Saturday, May 05, 2007

Jum'a @ Stanford

Quite different than Egypt. It has a magnified importance to me since it's the only time that i mingle with Muslims on a regular basis. It's like touching base once a week.

There is no mosque on or near campus, so the ISSU (Islamic Society of Stanford University) reserves a big room each week for Friday prayers. U have to check online each week to know where the prayers will be held. There are usually 80-100 people attending the prayers. The majority are males.

The khutba is not given by a scholar, because obviously there are no scholars. Instead, a difference community members, usually a student, volunteers each week to give the khutba. Sometimes it's prepared by a sister (as females are referred to) but is narrated by a brother. U can imagine the big contrast in content and manner of a khutba given by a EE post grad and one given by a government appointed clerk in Egypt.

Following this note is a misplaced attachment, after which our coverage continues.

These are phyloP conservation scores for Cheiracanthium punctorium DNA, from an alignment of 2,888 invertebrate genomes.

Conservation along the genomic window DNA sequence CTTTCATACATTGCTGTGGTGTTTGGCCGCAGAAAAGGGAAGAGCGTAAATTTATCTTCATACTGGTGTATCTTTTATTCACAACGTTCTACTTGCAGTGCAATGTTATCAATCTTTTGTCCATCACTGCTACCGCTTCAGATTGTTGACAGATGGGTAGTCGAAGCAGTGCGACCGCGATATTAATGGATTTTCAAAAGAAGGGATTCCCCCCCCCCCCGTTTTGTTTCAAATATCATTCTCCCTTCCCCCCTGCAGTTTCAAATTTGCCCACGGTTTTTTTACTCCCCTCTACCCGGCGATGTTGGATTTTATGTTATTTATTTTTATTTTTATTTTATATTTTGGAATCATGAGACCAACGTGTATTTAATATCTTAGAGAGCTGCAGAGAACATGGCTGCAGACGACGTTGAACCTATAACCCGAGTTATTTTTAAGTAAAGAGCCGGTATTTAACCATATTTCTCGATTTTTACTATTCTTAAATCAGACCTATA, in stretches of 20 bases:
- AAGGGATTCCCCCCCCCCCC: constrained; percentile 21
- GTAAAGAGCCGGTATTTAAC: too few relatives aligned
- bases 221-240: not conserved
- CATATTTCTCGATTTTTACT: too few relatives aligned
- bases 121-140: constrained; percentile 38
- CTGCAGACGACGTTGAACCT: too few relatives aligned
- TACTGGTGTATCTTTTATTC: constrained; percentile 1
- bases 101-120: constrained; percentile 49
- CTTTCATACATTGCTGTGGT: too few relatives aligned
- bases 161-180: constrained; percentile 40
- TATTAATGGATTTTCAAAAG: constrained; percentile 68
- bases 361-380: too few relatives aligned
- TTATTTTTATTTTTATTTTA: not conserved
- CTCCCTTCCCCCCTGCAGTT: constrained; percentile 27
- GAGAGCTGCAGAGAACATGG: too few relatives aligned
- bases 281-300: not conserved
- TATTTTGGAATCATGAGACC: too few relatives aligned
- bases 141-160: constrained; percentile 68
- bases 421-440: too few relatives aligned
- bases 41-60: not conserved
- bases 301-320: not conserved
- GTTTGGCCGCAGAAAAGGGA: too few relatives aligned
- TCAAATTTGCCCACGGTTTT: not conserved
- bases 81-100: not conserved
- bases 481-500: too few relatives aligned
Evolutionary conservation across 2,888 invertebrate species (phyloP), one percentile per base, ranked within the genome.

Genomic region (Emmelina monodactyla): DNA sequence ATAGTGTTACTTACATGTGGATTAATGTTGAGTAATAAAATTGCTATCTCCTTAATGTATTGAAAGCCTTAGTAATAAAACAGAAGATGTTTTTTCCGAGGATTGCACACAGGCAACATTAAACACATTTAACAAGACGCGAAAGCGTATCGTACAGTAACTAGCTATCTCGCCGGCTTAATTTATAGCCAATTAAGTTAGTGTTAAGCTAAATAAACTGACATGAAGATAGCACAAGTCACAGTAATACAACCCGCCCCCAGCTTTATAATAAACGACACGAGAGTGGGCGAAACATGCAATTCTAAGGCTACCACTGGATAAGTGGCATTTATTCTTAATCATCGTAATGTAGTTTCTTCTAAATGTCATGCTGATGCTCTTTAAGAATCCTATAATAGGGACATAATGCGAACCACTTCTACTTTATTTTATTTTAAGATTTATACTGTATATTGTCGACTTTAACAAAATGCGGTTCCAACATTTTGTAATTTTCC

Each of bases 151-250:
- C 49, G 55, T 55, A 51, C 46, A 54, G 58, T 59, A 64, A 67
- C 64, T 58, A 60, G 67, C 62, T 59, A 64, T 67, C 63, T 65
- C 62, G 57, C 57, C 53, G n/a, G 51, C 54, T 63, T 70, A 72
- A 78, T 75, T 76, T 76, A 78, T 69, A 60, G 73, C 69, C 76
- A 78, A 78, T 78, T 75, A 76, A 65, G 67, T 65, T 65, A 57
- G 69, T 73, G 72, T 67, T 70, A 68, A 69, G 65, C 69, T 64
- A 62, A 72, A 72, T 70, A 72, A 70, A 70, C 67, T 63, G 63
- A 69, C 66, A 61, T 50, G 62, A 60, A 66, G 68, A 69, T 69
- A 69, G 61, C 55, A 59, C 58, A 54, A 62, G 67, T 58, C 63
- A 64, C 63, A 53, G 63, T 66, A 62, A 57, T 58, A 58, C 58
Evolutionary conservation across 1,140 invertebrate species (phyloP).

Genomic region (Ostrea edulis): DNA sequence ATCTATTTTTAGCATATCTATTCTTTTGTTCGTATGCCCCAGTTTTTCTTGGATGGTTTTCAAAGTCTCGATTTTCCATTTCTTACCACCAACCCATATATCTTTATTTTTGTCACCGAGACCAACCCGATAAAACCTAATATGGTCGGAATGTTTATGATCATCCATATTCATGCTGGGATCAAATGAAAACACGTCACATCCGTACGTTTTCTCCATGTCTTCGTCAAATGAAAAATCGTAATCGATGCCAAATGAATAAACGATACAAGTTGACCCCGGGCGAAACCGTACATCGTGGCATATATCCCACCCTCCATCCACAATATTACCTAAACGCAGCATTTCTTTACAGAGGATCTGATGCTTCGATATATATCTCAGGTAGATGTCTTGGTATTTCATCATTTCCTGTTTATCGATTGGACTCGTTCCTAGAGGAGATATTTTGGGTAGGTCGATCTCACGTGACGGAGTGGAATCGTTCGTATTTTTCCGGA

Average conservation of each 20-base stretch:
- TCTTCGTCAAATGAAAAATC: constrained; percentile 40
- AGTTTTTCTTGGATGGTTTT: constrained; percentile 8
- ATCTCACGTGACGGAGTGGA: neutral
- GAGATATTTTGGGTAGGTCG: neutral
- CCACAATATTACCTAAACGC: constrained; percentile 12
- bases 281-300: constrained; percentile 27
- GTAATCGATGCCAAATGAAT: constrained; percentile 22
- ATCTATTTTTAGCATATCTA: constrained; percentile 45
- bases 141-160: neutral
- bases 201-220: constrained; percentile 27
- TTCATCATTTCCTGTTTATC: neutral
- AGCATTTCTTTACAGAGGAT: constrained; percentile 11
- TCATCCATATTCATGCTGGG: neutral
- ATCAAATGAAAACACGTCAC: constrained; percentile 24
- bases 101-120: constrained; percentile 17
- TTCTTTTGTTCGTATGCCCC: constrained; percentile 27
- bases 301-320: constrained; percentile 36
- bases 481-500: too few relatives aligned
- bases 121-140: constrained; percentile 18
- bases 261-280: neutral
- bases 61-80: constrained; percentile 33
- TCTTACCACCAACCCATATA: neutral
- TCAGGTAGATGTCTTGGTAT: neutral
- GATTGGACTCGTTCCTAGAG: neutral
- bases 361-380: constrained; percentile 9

The khutba is in English. It is usually presented by a non-native English speaker and a non-native Arabic speaker. I remember in one of my first jum'a's i couldnt' make sense of either the english or the arabic used when narrating certain Qur'an. But generally this is not a problem. All khutba's are recorded and made available online.

Generally I feel grateful to the ISSU for managing all the logistics each week and i am more attached to Jum'a than i was in Egypt.

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